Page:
On the thermo-electric power and thermal conductivity of semi-conductivity of semi-conductors and metals
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The first successful attempt to explain the electrical and thermal properties of metals was made by the Drude-Lorentz theory at the beginning of this century. According to Drude, certain electrons were free to move from atom to atom throughout the metal and it was those electrons which undertook the conduction of electricity and heat. The electrons were then treated as a “gas” and in order to apply the statistical theory of gases to such an electron cloud Lorentz postulated his well-known assumptions. The theory was immediately successful in the derivation of the Wiedemann-Franz law, relating the electrical and thermal conductivities. The major drawback to the theory lay in the evaluation of the electron specific heat. Lorentz had ascribed to the electrons a Maxwell distribution of velocities, the only reasonable choice at that time. On such a picture the electron specific heat was large and such an addition to the specific heat completely destroyed the agreement of Debye’s theory with the experimentally observed specific heats. The theory remained in this state until the discovery by Pauli, in 1925, of the Pauli Exclusion Principle. In its simplest form the principle states that in an atom not more than two electrons can have the same three quantum numbers. This allowed Dirac and Fermi, working independently, to develop the statistics of particles obeying such a principle and gave birth to the Fermi-Dirac statistics. The use of new statistics enabled the discrepancy in the specific heats to be explained. Pauli was able to account for the paramagnetism of the alkali metals and it was left to Sommerfeld to consider the problems of transport phenomena in the light of the Fermi-Dirac statistics. Such were the foundations of the modern electron theory of metals. The modern development of the theory was begun by Block, Sommerfeld, Bether, Peierls and Wilson. It is based on the quantum-mechanical analysis of the motion of an electron in the periodic field of a crystal lattice. Considered from this point of view, the electrons in a metal are distributed over a number of allowed energy bands, forbidden bands occurring in the regions between the allowed energies. Most of these allowed bands are filled completely by the electrons, and it is only the electrons which are contained in incompletely filled bands which contribute to the resultant current. It is these electrons which are regarded as “free” in conduction theory. This picture of a metal also enables us to obtain a better understanding of the “mean free path” of an electron, a quantity which is treated as an arbitrary parameter in the Sommerfeld theory.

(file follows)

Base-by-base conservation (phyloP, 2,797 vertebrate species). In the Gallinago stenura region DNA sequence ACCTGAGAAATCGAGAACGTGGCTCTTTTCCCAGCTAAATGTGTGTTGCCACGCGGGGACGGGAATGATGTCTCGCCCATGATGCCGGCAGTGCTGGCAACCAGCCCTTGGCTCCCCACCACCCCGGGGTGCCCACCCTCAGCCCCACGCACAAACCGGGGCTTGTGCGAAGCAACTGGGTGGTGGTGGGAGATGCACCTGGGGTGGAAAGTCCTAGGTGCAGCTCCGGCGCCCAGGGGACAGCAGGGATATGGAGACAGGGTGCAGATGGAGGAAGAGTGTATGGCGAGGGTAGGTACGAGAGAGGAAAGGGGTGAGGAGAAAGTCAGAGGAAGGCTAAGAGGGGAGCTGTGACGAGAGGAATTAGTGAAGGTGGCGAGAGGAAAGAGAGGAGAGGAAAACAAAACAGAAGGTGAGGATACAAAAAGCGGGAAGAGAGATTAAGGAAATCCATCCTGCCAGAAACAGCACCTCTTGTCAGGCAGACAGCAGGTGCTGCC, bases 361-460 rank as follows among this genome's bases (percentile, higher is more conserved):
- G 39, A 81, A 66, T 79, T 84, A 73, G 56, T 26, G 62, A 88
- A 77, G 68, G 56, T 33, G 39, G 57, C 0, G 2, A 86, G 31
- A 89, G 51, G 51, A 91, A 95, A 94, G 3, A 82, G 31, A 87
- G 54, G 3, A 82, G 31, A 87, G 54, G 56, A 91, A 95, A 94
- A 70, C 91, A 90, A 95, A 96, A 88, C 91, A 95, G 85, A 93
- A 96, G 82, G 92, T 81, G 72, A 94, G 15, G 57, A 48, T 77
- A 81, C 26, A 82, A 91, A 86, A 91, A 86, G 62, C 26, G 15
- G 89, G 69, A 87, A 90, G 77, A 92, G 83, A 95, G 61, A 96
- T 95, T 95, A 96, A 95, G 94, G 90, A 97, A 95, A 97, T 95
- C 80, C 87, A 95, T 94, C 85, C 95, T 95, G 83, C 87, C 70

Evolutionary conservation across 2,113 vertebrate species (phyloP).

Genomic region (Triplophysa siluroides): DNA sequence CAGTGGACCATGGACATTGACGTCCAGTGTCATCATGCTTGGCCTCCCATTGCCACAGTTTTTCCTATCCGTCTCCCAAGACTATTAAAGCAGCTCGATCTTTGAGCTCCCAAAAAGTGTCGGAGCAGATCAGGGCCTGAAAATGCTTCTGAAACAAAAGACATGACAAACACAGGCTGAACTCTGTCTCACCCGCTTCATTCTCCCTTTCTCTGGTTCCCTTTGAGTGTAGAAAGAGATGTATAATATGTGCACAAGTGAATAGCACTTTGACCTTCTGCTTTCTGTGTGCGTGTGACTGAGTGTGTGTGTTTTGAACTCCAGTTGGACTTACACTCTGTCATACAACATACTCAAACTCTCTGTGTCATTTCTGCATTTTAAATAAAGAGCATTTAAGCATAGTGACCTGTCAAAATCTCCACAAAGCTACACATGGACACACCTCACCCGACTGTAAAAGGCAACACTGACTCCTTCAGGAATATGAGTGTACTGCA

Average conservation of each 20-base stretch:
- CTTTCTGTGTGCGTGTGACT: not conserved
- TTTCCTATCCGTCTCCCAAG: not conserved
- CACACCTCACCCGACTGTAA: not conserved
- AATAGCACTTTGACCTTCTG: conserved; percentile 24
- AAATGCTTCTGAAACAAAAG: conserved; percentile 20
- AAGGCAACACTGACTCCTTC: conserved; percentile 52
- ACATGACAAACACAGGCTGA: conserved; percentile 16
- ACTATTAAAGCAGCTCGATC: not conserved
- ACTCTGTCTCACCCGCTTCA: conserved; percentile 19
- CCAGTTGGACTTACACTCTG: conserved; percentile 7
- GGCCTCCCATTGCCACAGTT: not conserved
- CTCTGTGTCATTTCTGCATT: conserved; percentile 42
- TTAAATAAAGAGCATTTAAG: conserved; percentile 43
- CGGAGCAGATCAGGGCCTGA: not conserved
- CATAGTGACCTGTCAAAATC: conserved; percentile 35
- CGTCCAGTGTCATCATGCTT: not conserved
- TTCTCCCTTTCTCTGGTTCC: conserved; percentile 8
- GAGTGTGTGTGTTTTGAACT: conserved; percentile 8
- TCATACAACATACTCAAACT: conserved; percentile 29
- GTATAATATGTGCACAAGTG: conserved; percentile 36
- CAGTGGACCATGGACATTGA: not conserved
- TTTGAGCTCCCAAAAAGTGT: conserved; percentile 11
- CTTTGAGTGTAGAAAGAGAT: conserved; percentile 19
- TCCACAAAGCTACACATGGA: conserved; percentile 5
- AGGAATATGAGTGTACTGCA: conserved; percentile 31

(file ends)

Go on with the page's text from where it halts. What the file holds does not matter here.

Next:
Thesis, PhD Doctor of Philosophy
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